FEATURE:Japanese AI travel bag for visually impaired sparks global interest

Japanese researchers and companies have joined forces to develop an innovative guidance robot called the “AI Suitcase” to help visually impaired travelers navigate their surroundings with ease.

The groundbreaking assistive technology recently underwent its first overseas public trial, garnering significant interest and sparking discussions about its future practical applications.

During the event in March at a hotel in Anaheim, California, the device’s English voice from a smartphone declared, “System starts. Set destination.”

The CSUN Assistive Technology Conference, where the “AI Suitcase” was introduced, is held in Anaheim, California, in March 2023. (Kyodo)

Trial participant Hector Elias, a blind employee of a major U.S. financial institution, then grasped the handle of the small four-wheeled suitcase that would serve as his guide as he set off from a room on a guest floor of the hotel.

For the test, the development team set the destination as a guest room a few dozen meters away. By the time the suitcase becomes commercially available, they hope users will be able to operate it from their own smartphone apps.

To make a right turn down a corridor, a button on the right of the handle vibrated to alert Elias to change directions, and when a cleaner appeared ahead, the system sensed a presence and paused. Elias seemed happy with how the test went, saying, “Next time I want to try it at Disneyland near here.”

Chieko Asakawa, inventor of the “AI Suitcase,” is pictured in Anaheim, California, in March 2023. (Kyodo)

The artificial intelligence suitcase was conceived by Chieko Asakawa, a top engineer at IBM Corp. and the current director of the National Museum of Emerging Science and Innovation, or Miraikan, in Tokyo. Four companies, including Kyoto-based Omron Corp., are collaborating on development.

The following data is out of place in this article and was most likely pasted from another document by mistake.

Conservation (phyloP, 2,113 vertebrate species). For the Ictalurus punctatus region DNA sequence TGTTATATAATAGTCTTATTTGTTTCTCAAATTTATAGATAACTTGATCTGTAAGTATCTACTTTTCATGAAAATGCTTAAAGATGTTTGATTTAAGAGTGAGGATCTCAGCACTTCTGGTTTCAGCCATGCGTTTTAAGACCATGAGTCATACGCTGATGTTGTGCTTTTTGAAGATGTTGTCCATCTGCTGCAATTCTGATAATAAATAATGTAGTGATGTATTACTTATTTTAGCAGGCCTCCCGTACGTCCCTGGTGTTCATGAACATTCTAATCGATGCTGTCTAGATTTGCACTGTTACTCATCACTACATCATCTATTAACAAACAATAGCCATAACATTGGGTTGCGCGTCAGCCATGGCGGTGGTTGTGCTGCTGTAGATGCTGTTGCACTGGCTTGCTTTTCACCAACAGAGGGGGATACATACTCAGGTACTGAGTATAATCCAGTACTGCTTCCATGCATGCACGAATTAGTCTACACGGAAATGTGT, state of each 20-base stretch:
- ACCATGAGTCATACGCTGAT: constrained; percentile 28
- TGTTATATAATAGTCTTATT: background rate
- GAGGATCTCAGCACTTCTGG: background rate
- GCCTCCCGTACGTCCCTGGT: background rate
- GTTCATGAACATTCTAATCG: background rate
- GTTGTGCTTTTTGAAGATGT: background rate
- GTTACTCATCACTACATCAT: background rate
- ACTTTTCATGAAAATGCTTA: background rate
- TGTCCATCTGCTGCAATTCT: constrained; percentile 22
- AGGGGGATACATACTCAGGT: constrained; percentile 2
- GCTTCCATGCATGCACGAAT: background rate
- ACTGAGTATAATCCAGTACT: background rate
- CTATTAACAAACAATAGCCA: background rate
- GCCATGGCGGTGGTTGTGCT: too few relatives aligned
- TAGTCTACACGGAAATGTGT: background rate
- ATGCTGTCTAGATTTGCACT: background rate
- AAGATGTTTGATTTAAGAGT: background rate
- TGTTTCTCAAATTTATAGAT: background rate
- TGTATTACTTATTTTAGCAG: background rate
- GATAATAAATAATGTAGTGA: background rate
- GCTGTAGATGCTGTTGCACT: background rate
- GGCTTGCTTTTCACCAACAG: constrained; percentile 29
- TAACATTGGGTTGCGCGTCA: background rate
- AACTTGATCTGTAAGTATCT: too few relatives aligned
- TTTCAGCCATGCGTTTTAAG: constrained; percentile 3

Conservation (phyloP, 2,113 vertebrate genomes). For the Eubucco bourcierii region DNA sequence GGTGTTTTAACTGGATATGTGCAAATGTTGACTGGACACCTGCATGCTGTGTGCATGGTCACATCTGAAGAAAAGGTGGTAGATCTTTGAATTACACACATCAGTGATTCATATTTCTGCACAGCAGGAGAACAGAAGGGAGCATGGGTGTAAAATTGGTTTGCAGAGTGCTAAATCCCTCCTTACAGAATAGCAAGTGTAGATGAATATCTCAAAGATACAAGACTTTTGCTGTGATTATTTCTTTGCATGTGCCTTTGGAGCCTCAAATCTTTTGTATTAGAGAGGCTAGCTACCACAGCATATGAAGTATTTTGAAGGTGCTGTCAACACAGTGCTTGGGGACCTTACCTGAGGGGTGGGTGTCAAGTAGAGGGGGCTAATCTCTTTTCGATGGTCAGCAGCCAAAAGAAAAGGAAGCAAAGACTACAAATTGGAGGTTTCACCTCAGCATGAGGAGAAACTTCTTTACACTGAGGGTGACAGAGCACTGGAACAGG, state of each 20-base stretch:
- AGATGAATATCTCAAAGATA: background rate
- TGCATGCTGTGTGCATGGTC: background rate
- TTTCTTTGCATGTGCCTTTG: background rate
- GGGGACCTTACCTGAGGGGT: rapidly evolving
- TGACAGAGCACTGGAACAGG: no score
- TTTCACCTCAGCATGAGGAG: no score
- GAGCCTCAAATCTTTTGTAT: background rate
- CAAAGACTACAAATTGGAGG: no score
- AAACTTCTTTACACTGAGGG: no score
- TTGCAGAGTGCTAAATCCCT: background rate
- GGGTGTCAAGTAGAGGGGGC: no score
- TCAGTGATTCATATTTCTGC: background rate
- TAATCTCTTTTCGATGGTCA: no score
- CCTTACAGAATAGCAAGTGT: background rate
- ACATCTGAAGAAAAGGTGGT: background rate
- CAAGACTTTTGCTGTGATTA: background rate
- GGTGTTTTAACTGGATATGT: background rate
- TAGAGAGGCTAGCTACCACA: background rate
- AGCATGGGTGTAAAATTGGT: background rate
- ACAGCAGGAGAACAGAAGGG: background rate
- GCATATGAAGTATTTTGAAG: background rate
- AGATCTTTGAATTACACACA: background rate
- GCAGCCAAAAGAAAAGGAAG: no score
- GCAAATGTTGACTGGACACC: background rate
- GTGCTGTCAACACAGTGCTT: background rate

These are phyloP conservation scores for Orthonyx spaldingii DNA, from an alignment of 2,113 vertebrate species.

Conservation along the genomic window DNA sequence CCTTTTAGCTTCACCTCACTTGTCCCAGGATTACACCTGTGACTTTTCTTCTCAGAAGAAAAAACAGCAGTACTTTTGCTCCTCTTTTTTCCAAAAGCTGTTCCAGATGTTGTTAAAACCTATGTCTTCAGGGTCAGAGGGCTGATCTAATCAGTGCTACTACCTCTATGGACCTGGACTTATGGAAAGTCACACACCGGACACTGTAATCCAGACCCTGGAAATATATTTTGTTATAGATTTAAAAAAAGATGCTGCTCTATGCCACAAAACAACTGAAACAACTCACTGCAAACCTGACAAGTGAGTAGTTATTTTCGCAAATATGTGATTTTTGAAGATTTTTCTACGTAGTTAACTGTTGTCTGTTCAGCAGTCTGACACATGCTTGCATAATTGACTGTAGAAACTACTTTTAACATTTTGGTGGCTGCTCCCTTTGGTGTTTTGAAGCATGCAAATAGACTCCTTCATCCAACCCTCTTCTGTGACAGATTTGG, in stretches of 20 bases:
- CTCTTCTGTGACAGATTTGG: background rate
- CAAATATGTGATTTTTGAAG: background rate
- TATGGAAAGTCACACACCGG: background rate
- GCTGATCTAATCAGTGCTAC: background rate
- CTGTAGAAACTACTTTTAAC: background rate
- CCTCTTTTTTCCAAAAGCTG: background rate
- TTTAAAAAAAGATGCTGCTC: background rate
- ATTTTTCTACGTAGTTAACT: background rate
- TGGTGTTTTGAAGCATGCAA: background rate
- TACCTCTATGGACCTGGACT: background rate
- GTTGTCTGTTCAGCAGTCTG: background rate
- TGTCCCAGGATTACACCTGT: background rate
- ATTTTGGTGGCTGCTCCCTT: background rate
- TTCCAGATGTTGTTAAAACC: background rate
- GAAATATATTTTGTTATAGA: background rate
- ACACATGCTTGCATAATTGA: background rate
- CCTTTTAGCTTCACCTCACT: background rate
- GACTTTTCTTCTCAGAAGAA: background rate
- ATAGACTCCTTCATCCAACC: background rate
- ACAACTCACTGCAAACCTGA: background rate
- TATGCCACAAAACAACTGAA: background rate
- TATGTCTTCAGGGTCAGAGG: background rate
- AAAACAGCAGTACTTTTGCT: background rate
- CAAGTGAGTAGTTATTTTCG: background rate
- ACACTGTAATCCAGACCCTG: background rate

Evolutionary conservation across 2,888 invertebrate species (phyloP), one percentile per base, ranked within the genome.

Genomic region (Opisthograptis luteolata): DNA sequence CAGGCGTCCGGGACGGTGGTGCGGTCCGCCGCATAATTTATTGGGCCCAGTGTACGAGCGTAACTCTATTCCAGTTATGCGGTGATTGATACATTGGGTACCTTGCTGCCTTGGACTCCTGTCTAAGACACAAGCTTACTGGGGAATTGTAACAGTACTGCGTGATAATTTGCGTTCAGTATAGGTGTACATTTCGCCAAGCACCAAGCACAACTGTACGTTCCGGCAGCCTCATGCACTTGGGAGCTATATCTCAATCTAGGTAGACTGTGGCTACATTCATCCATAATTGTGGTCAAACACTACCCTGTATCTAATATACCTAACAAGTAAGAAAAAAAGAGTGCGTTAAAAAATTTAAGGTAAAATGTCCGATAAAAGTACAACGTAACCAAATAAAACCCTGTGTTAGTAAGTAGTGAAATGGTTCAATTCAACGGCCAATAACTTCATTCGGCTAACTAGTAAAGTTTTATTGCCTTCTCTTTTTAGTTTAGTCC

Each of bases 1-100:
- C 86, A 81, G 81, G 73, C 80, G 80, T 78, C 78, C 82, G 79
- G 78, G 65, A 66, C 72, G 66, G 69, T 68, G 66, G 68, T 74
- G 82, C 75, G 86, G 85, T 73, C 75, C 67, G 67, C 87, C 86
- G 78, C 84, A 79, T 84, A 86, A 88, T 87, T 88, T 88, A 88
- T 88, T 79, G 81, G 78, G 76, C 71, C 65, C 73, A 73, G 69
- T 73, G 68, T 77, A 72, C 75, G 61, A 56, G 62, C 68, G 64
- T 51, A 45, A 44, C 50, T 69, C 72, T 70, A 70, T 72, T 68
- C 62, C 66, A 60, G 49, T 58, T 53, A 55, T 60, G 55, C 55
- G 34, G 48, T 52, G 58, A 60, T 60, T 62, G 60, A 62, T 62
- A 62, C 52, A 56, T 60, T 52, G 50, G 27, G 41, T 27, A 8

The AI Suitcase offers features that surpass those of traditional smartphone guidance systems, providing enhanced safety and environmental awareness. By staying one step ahead of the user, the self-propelled suitcase ensures seamless navigation, while its integrated sensors assess the surroundings.

Asakawa, who lost her eyesight at the age of 14 due to an injury, envisions a future when the visually impaired will be able to “walk around museums at their leisure and thoroughly enjoy traveling alone.”

Amos Miller tries out the “AI Suitcase” in Anaheim, California, in March 2023. (Kyodo)

Amos Miller, president of an IT venture and a former Microsoft Corp. engineer who is also blind, was impressed. “The benefit of a system that guides you to your destination, especially in unfamiliar places, is great,” he said after the event.

Asakawa and her development team have conducted a series of tests of the technology at locations including Miraikan and Coredo Muromachi, a busy commercial facility in Tokyo’s Nihombashi.

Their decision to conduct public overseas trials stems from a sense of urgency to make the technology viable not only in Japan but also internationally.

“It is important to have people from all over the world understand the technology, so we go out and listen to what they have to say,” she said.

Many opinions were shared during the trial, ranging from how individuals with diverse physiques can utilize the guidance technology to its operation in crowded spaces.

“There is still a lot of work to be done,” Asakawa said.


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